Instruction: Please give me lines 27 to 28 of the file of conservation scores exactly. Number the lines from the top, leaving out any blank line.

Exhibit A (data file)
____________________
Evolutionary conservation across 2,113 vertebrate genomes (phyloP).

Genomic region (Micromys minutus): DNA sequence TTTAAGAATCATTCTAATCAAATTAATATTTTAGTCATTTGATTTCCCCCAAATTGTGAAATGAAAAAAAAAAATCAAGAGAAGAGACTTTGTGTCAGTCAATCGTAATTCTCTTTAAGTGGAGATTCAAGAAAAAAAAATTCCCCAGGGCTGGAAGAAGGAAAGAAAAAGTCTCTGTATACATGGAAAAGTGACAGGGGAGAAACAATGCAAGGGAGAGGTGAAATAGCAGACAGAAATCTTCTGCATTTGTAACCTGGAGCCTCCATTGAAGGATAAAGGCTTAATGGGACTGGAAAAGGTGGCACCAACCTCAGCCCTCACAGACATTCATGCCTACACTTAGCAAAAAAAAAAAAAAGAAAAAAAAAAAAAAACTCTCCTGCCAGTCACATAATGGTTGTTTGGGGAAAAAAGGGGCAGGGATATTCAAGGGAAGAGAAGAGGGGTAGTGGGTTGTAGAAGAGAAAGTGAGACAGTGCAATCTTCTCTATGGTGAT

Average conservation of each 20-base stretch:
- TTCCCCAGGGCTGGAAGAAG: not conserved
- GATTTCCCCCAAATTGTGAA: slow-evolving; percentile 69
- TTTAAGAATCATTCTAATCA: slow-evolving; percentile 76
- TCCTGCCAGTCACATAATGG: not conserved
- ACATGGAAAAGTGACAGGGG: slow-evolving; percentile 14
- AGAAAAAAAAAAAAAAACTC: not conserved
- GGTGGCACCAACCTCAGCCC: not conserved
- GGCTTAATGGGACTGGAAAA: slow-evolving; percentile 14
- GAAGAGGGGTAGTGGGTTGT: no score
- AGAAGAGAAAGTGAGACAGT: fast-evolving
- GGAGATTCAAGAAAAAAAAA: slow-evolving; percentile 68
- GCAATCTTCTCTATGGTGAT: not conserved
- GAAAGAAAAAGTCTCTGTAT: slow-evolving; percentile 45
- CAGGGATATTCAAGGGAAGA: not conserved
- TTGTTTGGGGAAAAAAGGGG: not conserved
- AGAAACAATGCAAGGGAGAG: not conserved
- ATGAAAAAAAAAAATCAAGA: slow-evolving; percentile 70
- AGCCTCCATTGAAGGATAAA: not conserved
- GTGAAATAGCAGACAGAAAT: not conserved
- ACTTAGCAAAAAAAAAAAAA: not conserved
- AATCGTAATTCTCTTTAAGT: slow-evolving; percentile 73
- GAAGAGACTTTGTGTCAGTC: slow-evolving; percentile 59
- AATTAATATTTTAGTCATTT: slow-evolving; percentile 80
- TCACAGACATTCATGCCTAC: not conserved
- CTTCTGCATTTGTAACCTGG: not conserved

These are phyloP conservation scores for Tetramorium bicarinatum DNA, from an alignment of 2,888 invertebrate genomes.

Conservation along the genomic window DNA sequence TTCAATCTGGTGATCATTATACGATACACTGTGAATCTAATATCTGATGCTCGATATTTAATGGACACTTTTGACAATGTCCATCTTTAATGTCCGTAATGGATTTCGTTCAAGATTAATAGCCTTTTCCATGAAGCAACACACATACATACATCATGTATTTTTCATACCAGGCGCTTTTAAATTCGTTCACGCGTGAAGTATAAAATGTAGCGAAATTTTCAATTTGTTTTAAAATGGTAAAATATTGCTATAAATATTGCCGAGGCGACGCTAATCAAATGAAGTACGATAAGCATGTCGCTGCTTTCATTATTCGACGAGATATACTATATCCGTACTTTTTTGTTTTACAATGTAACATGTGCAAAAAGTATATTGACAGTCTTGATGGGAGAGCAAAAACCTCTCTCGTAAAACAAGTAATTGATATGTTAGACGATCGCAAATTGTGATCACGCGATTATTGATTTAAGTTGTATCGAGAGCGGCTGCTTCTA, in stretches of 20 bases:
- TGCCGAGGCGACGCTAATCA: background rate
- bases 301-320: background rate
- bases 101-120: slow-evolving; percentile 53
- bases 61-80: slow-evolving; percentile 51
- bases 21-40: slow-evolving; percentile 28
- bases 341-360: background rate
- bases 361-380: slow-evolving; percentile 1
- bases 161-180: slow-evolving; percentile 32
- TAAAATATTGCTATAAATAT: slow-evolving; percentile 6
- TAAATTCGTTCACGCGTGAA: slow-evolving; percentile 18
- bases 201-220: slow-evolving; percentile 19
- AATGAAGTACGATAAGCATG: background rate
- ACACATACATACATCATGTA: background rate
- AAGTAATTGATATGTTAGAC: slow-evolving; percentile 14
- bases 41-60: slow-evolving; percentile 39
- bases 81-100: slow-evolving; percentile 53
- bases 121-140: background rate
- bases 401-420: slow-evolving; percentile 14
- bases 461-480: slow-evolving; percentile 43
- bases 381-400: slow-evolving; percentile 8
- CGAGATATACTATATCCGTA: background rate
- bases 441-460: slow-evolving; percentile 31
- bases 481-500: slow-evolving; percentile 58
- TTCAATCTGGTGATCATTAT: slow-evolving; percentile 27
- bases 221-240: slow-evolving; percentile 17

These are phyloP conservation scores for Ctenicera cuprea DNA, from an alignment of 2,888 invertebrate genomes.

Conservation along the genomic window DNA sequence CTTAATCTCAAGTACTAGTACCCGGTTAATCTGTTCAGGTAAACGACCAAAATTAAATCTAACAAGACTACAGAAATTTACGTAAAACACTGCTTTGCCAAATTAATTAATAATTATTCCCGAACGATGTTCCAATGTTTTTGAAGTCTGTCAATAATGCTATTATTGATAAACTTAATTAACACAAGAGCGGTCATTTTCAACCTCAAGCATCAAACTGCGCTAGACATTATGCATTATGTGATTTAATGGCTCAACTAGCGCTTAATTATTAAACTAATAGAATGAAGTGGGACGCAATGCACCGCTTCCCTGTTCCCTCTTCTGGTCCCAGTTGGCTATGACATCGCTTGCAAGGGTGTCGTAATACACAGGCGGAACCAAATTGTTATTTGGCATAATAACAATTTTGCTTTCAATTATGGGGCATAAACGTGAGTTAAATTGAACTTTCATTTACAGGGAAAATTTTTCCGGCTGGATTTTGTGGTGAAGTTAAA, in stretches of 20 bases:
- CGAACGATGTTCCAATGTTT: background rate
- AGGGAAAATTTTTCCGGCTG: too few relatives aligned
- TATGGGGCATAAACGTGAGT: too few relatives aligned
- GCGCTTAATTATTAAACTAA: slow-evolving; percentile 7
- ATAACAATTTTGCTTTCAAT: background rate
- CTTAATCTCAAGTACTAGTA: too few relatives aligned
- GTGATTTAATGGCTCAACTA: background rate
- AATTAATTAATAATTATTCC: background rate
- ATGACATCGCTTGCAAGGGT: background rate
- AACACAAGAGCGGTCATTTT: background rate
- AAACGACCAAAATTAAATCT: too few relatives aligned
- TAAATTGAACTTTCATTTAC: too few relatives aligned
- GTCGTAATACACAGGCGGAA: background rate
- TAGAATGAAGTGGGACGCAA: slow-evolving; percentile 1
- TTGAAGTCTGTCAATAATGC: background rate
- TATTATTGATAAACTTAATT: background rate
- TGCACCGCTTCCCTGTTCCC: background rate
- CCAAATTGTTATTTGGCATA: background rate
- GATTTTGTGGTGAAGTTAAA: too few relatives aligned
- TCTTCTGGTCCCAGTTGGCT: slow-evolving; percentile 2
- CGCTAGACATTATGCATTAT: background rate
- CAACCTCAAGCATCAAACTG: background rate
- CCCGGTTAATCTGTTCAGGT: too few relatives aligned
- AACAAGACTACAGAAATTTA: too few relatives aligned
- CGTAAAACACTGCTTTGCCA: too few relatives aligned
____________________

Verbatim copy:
- TCACAGACATTCATGCCTAC: not conserved
- CTTCTGCATTTGTAACCTGG: not conserved